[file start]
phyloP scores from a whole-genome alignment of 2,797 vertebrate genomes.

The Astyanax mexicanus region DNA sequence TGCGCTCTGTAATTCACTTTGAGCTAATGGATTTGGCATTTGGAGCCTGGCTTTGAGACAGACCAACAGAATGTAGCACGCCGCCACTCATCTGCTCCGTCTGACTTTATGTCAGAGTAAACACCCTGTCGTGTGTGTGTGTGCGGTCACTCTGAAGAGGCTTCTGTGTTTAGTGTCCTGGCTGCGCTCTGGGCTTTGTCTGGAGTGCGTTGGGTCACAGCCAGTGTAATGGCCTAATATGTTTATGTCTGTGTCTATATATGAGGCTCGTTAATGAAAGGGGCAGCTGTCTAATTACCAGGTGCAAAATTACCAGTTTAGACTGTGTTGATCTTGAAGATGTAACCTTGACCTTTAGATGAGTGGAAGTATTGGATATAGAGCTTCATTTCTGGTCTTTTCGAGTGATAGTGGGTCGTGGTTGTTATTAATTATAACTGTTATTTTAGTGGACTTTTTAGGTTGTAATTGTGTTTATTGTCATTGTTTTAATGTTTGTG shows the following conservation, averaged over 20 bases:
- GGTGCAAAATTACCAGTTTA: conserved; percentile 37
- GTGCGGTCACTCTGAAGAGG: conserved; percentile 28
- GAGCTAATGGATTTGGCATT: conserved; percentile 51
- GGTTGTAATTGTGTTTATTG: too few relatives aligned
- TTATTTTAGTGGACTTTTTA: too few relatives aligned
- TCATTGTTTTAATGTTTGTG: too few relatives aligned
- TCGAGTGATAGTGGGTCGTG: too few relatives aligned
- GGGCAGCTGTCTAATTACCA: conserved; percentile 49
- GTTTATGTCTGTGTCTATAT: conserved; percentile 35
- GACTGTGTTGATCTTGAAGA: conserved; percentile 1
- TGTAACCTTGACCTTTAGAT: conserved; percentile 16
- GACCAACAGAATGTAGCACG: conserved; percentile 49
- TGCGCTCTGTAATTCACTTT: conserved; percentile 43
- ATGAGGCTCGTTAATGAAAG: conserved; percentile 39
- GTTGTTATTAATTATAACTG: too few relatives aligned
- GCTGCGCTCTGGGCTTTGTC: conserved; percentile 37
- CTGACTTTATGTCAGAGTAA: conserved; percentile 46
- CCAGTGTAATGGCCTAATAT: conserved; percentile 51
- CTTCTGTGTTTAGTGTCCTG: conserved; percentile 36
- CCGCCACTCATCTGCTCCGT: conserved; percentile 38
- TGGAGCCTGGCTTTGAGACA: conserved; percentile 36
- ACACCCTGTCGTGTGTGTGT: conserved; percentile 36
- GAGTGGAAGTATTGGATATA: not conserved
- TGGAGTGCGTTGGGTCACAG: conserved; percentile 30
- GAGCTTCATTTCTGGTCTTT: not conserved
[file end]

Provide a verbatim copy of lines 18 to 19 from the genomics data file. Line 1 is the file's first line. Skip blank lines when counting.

- GCTGCGCTCTGGGCTTTGTC: conserved; percentile 37
- CTGACTTTATGTCAGAGTAA: conserved; percentile 46